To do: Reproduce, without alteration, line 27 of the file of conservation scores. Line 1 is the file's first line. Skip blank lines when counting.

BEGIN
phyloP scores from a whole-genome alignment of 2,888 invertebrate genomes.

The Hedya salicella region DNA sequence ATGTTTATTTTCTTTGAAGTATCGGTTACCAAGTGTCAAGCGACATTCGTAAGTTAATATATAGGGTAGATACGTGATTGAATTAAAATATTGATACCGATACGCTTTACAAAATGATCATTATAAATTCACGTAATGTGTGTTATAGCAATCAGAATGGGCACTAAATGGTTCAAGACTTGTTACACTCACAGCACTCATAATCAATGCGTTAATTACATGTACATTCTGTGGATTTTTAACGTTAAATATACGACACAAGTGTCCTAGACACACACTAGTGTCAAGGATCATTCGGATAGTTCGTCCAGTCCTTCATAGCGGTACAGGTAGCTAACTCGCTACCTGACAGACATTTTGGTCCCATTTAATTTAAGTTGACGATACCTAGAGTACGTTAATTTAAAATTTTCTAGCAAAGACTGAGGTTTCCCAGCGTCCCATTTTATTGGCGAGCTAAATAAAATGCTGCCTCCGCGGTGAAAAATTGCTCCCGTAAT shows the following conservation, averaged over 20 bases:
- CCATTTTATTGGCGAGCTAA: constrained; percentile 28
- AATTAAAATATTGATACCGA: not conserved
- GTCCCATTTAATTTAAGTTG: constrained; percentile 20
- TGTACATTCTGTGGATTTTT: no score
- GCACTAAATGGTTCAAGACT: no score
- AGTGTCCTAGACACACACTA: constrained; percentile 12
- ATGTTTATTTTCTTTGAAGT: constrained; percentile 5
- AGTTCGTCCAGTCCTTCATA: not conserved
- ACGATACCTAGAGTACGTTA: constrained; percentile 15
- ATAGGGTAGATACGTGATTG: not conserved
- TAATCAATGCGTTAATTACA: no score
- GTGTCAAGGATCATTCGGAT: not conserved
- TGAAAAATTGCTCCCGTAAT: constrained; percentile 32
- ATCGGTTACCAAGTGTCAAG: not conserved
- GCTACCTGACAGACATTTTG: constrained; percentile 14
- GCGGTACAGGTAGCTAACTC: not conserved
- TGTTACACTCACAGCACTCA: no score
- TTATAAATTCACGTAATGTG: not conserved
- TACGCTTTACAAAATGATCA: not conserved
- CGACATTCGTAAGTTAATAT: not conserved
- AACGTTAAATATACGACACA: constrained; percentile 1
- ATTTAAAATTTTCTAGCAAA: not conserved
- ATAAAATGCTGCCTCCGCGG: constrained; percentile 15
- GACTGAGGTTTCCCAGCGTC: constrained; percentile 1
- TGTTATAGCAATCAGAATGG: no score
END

- TGTTATAGCAATCAGAATGG: no score